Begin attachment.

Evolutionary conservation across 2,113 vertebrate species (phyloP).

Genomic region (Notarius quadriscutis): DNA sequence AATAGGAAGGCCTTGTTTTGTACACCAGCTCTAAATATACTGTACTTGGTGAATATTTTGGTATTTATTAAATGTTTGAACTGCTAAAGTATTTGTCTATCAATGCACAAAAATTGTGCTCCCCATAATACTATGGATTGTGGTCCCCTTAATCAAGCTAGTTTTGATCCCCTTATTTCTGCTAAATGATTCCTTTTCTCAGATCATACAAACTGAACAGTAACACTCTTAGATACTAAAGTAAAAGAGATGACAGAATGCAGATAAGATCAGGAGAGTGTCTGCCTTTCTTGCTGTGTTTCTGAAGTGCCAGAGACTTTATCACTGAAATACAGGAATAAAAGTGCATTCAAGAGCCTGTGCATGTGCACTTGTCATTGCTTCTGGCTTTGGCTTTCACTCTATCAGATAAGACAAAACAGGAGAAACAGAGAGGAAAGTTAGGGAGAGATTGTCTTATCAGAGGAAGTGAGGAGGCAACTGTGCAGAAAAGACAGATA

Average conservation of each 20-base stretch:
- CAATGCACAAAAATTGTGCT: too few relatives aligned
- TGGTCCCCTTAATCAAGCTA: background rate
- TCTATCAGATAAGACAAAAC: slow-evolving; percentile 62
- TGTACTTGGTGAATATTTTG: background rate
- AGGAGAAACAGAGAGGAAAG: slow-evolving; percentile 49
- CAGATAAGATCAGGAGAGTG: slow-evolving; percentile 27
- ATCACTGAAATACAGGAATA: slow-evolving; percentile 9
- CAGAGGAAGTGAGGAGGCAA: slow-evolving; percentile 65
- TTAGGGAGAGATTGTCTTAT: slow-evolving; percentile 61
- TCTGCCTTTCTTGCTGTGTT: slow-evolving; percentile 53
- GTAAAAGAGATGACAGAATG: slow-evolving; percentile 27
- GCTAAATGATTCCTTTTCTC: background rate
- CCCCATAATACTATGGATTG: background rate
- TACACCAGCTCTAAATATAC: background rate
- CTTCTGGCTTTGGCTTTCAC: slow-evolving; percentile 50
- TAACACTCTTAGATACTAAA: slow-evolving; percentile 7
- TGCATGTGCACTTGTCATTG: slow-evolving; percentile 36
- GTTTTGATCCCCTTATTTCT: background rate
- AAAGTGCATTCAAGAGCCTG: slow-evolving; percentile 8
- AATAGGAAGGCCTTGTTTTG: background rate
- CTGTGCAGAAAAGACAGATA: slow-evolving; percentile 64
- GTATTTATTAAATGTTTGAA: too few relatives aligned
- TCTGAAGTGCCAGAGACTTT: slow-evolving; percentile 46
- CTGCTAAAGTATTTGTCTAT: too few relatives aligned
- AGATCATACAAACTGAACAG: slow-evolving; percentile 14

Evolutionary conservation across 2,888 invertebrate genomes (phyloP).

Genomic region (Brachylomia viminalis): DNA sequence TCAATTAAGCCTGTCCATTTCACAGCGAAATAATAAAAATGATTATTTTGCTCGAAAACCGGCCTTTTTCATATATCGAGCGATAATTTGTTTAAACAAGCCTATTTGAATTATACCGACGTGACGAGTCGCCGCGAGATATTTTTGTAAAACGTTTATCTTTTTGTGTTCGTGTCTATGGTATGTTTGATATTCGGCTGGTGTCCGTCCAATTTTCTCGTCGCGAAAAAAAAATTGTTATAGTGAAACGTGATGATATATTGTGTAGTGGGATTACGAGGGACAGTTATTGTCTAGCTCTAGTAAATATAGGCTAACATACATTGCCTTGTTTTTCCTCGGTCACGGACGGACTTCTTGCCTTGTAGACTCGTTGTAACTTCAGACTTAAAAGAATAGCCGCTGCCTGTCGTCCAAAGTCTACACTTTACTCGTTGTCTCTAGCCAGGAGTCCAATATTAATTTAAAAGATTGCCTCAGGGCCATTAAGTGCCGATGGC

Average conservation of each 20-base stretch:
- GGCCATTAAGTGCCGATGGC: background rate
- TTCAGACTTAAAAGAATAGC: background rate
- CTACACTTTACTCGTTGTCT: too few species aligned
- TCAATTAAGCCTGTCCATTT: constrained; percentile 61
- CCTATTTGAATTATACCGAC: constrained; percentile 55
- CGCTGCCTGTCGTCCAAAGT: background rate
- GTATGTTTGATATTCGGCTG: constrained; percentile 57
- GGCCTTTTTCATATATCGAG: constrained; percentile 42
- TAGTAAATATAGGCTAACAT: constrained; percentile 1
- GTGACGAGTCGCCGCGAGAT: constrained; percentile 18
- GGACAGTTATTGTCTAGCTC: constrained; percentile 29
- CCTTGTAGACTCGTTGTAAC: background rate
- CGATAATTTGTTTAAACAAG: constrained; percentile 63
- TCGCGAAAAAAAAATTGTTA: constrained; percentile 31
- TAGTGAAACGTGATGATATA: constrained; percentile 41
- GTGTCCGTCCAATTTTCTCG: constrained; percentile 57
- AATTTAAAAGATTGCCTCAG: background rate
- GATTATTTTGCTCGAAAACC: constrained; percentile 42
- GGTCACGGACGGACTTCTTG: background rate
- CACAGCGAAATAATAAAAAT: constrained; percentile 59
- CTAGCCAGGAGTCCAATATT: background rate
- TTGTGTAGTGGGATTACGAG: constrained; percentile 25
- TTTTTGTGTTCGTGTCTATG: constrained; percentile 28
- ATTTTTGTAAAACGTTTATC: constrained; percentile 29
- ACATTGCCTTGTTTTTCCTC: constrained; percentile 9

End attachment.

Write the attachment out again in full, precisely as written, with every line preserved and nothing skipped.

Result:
Evolutionary conservation across 2,113 vertebrate species (phyloP).

Genomic region (Notarius quadriscutis): DNA sequence AATAGGAAGGCCTTGTTTTGTACACCAGCTCTAAATATACTGTACTTGGTGAATATTTTGGTATTTATTAAATGTTTGAACTGCTAAAGTATTTGTCTATCAATGCACAAAAATTGTGCTCCCCATAATACTATGGATTGTGGTCCCCTTAATCAAGCTAGTTTTGATCCCCTTATTTCTGCTAAATGATTCCTTTTCTCAGATCATACAAACTGAACAGTAACACTCTTAGATACTAAAGTAAAAGAGATGACAGAATGCAGATAAGATCAGGAGAGTGTCTGCCTTTCTTGCTGTGTTTCTGAAGTGCCAGAGACTTTATCACTGAAATACAGGAATAAAAGTGCATTCAAGAGCCTGTGCATGTGCACTTGTCATTGCTTCTGGCTTTGGCTTTCACTCTATCAGATAAGACAAAACAGGAGAAACAGAGAGGAAAGTTAGGGAGAGATTGTCTTATCAGAGGAAGTGAGGAGGCAACTGTGCAGAAAAGACAGATA

Average conservation of each 20-base stretch:
- CAATGCACAAAAATTGTGCT: too few relatives aligned
- TGGTCCCCTTAATCAAGCTA: background rate
- TCTATCAGATAAGACAAAAC: slow-evolving; percentile 62
- TGTACTTGGTGAATATTTTG: background rate
- AGGAGAAACAGAGAGGAAAG: slow-evolving; percentile 49
- CAGATAAGATCAGGAGAGTG: slow-evolving; percentile 27
- ATCACTGAAATACAGGAATA: slow-evolving; percentile 9
- CAGAGGAAGTGAGGAGGCAA: slow-evolving; percentile 65
- TTAGGGAGAGATTGTCTTAT: slow-evolving; percentile 61
- TCTGCCTTTCTTGCTGTGTT: slow-evolving; percentile 53
- GTAAAAGAGATGACAGAATG: slow-evolving; percentile 27
- GCTAAATGATTCCTTTTCTC: background rate
- CCCCATAATACTATGGATTG: background rate
- TACACCAGCTCTAAATATAC: background rate
- CTTCTGGCTTTGGCTTTCAC: slow-evolving; percentile 50
- TAACACTCTTAGATACTAAA: slow-evolving; percentile 7
- TGCATGTGCACTTGTCATTG: slow-evolving; percentile 36
- GTTTTGATCCCCTTATTTCT: background rate
- AAAGTGCATTCAAGAGCCTG: slow-evolving; percentile 8
- AATAGGAAGGCCTTGTTTTG: background rate
- CTGTGCAGAAAAGACAGATA: slow-evolving; percentile 64
- GTATTTATTAAATGTTTGAA: too few relatives aligned
- TCTGAAGTGCCAGAGACTTT: slow-evolving; percentile 46
- CTGCTAAAGTATTTGTCTAT: too few relatives aligned
- AGATCATACAAACTGAACAG: slow-evolving; percentile 14

Evolutionary conservation across 2,888 invertebrate genomes (phyloP).

Genomic region (Brachylomia viminalis): DNA sequence TCAATTAAGCCTGTCCATTTCACAGCGAAATAATAAAAATGATTATTTTGCTCGAAAACCGGCCTTTTTCATATATCGAGCGATAATTTGTTTAAACAAGCCTATTTGAATTATACCGACGTGACGAGTCGCCGCGAGATATTTTTGTAAAACGTTTATCTTTTTGTGTTCGTGTCTATGGTATGTTTGATATTCGGCTGGTGTCCGTCCAATTTTCTCGTCGCGAAAAAAAAATTGTTATAGTGAAACGTGATGATATATTGTGTAGTGGGATTACGAGGGACAGTTATTGTCTAGCTCTAGTAAATATAGGCTAACATACATTGCCTTGTTTTTCCTCGGTCACGGACGGACTTCTTGCCTTGTAGACTCGTTGTAACTTCAGACTTAAAAGAATAGCCGCTGCCTGTCGTCCAAAGTCTACACTTTACTCGTTGTCTCTAGCCAGGAGTCCAATATTAATTTAAAAGATTGCCTCAGGGCCATTAAGTGCCGATGGC

Average conservation of each 20-base stretch:
- GGCCATTAAGTGCCGATGGC: background rate
- TTCAGACTTAAAAGAATAGC: background rate
- CTACACTTTACTCGTTGTCT: too few species aligned
- TCAATTAAGCCTGTCCATTT: constrained; percentile 61
- CCTATTTGAATTATACCGAC: constrained; percentile 55
- CGCTGCCTGTCGTCCAAAGT: background rate
- GTATGTTTGATATTCGGCTG: constrained; percentile 57
- GGCCTTTTTCATATATCGAG: constrained; percentile 42
- TAGTAAATATAGGCTAACAT: constrained; percentile 1
- GTGACGAGTCGCCGCGAGAT: constrained; percentile 18
- GGACAGTTATTGTCTAGCTC: constrained; percentile 29
- CCTTGTAGACTCGTTGTAAC: background rate
- CGATAATTTGTTTAAACAAG: constrained; percentile 63
- TCGCGAAAAAAAAATTGTTA: constrained; percentile 31
- TAGTGAAACGTGATGATATA: constrained; percentile 41
- GTGTCCGTCCAATTTTCTCG: constrained; percentile 57
- AATTTAAAAGATTGCCTCAG: background rate
- GATTATTTTGCTCGAAAACC: constrained; percentile 42
- GGTCACGGACGGACTTCTTG: background rate
- CACAGCGAAATAATAAAAAT: constrained; percentile 59
- CTAGCCAGGAGTCCAATATT: background rate
- TTGTGTAGTGGGATTACGAG: constrained; percentile 25
- TTTTTGTGTTCGTGTCTATG: constrained; percentile 28
- ATTTTTGTAAAACGTTTATC: constrained; percentile 29
- ACATTGCCTTGTTTTTCCTC: constrained; percentile 9